October 22, 20148 Comments

By Deborah Smith Parker

The word patient is so common to the health care industry and our culture that we don’t even think about it, so inured have we become to its shackles. A patient, as defined in the dictionary, is one who:

1: Bears pains or trials calmly or without complaint;
2: Manifests forbearance under provocation and strain;
3: One that is acted upon.

SKELETON IN CHAIRI don’t know how that term came to describe one who uses medical services, but it probably had something to do with the invention of the first waiting room.

The term patient doesn’t have a wonderful connotation for insurers either. Enrollees in a health insurance plan are called beneficiaries. That’s nice, isn’t it? It implies that something good is to come from the arrangement. However, once a beneficiary sees a medical practitioner that beneficiary is hereafter referred to as a patient.

Seems like it should be reversed. When we need to use the medical services (for which, incidentally, most of us are paying a healthy chunk of premium, so we should have more of a voice than we presently do) then we should become beneficiaries of these services. But, alas, it is not so.

Let’s stop using  patient all together. Let’s use customer instead. Think of the transformation to follow. Do customers wait uncomplainingly in restaurants if their reservations aren’t honored in a timely fashion? Do they return after such treatment? Would a customer wait 45 minutes huddled in a cell-like room completely nude under a paper drape the size of a grocery bag to meet a mechanic for the first time?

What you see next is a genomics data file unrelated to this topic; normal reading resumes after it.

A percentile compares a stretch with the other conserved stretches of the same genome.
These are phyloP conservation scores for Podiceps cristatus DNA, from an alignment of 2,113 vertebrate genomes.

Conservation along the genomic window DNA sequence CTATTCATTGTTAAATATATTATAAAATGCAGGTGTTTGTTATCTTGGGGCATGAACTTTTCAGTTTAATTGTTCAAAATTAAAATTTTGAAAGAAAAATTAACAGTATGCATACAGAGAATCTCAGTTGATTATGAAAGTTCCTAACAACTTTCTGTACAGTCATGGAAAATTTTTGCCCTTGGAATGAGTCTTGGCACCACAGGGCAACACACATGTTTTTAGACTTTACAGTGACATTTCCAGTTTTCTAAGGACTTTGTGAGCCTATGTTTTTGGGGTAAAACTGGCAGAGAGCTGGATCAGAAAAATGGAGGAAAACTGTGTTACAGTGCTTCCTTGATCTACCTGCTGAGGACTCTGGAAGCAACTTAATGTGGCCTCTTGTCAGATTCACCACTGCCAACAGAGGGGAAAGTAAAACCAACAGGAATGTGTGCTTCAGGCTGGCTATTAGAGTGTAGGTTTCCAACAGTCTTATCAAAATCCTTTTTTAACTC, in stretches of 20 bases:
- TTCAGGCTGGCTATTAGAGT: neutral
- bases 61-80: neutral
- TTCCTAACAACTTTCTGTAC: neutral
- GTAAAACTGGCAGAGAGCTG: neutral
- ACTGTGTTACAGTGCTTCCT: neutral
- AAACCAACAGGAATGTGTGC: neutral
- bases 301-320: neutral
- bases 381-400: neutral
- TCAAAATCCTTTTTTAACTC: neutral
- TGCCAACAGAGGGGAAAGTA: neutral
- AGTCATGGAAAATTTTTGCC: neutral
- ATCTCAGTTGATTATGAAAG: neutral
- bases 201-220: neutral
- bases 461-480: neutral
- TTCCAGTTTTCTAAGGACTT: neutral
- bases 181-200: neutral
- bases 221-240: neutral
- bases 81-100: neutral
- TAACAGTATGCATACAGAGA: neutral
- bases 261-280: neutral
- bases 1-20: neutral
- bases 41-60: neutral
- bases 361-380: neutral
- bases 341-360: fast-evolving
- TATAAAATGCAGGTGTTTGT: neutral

I started my personal revolution within the medical industry a few years ago, and I like the results. I tell physicians to look up patient in the dictionary. They are surprised. They haven’t thought about it. I then tell them I’m a customer and they are my consultants. They do think about that.

I recently got an orthopedist to not only personally rip up my bill, but return my co-pay. I had wanted orthotics. I verified with his staff when I made the appointment that he, indeed, did do orthotics. It turned out he did not. Nobody in that office seemed at all concerned that my needs hadn’t been met, including the physician who made me wait over an hour only to give a vague referral to a group who “might” do orthotics.

A patient would have just gone away, the claim form would have been submitted and the physician reimbursed. But I acted like a customer and that office’s unsatisfactory performance was not rewarded by compensation. Nor is anyone there likely to forget that experience any time soon.

So the next time you’re moldering in a medical office’s drafty waiting room reading a two year old copy of Canoes and You, think what a customer would do. Then act on it. I could use a little help in the trenches. This is war. Together we customers could even take on the insurance industry. Patients wouldn’t dream of it.

So where are you on this issue? I’d love to hear.

In addition to being a professional astrologer and writer on many subjects, Deborah Smith Parker worked for several years in the healthcare management industry. She is author of the newly released (2014) “The Horse that Haunts My Heart” and (2010) “Humanus Astrologicus,” both available in paperback and Kindle–which are not related in any way to healthcare. (“Thank God,” she says.) To sign up to receive her blog or follow her on Twitter (@astro_logicus) and Facebook click to the right of this post.

About author: